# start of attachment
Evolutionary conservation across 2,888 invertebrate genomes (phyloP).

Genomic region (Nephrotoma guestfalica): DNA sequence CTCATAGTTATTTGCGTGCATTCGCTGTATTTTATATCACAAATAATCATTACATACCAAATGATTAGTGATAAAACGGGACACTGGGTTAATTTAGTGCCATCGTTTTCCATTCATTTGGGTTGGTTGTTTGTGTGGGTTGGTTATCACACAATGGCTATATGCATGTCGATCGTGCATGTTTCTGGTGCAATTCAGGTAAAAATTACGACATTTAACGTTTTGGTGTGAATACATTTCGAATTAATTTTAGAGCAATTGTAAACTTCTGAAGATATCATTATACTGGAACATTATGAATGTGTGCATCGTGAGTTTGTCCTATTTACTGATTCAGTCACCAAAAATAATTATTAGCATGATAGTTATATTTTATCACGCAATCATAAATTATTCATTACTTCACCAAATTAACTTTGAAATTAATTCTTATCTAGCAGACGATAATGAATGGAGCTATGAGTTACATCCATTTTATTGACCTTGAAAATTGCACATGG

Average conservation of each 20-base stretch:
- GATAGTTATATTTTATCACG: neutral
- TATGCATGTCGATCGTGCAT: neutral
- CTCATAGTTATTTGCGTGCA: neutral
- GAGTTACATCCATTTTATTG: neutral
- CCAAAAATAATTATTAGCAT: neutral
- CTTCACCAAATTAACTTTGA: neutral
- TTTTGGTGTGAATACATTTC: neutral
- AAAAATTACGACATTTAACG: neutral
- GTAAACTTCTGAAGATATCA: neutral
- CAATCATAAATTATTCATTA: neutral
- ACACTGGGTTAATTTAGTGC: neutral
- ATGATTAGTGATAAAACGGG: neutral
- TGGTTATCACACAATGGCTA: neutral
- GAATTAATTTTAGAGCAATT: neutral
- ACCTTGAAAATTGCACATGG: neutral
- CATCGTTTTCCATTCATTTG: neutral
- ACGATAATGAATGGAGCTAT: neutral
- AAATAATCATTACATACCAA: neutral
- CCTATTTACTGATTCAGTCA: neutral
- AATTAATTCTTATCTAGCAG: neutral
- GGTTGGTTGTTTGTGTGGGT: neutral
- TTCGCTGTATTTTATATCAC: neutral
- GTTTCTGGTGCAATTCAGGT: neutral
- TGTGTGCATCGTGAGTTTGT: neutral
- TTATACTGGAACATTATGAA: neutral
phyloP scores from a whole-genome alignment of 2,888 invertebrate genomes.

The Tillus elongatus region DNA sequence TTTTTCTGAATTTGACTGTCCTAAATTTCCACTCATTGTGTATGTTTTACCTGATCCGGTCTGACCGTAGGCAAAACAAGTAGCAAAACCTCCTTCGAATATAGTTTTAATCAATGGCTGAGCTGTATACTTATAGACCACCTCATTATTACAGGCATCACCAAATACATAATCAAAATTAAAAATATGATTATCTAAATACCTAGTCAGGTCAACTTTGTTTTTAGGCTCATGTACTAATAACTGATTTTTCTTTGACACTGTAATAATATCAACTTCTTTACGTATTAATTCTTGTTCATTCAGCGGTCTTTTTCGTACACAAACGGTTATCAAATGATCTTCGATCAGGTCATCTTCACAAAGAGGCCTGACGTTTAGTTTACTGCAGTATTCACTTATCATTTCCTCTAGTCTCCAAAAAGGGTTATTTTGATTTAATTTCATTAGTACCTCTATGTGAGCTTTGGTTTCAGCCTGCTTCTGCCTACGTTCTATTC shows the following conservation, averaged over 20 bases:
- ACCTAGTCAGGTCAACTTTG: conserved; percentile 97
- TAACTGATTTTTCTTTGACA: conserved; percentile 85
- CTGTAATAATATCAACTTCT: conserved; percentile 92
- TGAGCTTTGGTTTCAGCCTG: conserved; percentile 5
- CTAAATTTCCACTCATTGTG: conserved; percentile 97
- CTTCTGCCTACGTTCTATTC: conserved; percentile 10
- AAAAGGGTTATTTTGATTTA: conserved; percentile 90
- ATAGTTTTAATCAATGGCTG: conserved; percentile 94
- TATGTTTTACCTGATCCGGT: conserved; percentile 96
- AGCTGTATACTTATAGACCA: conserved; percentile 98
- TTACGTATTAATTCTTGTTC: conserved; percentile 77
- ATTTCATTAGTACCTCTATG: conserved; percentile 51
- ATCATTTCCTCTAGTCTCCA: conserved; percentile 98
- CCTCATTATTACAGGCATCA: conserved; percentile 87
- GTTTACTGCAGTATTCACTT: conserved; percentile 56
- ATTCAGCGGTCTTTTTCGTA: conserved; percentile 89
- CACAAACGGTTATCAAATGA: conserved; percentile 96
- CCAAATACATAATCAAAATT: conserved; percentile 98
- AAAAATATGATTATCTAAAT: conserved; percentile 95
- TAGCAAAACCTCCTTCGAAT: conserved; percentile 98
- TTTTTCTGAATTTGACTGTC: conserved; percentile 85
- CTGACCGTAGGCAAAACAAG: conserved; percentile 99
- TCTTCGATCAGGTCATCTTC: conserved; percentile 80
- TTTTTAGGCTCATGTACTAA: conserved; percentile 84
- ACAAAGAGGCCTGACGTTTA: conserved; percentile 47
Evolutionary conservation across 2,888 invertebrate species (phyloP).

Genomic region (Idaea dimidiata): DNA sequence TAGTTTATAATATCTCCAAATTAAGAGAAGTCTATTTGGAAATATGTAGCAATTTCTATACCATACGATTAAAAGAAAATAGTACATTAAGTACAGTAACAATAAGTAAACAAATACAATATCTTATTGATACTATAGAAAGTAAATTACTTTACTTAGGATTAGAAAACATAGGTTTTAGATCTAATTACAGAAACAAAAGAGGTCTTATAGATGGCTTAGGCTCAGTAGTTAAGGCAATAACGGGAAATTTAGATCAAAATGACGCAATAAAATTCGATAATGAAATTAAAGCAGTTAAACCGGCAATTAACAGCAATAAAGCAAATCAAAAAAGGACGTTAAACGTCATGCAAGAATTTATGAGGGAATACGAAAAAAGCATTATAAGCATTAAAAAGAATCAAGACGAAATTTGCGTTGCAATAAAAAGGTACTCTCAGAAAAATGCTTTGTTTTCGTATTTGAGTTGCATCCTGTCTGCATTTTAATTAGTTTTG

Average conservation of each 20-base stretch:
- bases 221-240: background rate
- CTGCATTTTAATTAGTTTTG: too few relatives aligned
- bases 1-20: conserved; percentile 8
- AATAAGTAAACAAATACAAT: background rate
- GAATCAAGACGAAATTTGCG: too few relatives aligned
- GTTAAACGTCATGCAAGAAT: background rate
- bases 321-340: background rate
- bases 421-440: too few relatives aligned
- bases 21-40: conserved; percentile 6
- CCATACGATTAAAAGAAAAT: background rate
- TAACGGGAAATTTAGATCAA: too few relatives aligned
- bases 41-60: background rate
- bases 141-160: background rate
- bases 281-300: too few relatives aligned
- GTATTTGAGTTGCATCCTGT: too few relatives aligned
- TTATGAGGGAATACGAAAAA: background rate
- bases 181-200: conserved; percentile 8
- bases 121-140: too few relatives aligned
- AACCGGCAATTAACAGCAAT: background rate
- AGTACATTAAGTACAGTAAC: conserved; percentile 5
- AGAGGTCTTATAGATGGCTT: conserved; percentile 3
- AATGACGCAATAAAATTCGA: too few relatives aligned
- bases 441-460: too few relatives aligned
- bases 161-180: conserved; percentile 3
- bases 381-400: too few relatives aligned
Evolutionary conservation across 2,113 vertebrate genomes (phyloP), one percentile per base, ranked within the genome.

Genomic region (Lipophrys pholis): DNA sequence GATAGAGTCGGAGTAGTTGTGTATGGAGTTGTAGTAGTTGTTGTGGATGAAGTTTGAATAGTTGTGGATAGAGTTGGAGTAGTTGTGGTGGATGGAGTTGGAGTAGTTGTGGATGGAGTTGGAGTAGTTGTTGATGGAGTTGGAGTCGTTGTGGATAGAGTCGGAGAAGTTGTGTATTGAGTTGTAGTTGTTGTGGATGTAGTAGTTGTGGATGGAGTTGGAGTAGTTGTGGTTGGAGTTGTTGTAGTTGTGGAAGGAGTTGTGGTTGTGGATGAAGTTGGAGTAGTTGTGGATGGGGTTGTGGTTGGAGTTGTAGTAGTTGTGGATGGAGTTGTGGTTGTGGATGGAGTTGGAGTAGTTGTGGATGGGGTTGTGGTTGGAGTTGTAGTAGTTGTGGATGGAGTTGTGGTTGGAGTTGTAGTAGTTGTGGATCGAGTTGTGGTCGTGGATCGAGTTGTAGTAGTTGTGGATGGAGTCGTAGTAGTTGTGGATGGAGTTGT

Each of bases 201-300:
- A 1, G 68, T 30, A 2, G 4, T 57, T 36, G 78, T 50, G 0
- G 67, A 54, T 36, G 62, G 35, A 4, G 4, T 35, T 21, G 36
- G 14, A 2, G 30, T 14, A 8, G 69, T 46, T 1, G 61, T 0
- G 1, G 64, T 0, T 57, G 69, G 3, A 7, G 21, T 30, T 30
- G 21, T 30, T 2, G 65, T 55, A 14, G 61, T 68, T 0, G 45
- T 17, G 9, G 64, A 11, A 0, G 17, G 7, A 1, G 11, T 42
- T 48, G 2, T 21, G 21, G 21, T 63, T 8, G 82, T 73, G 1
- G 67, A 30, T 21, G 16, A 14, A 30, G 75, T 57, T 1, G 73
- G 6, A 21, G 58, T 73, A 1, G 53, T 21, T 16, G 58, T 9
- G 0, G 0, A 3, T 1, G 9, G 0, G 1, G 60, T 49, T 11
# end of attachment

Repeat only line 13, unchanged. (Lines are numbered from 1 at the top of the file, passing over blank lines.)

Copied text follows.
- CAATCATAAATTATTCATTA: neutral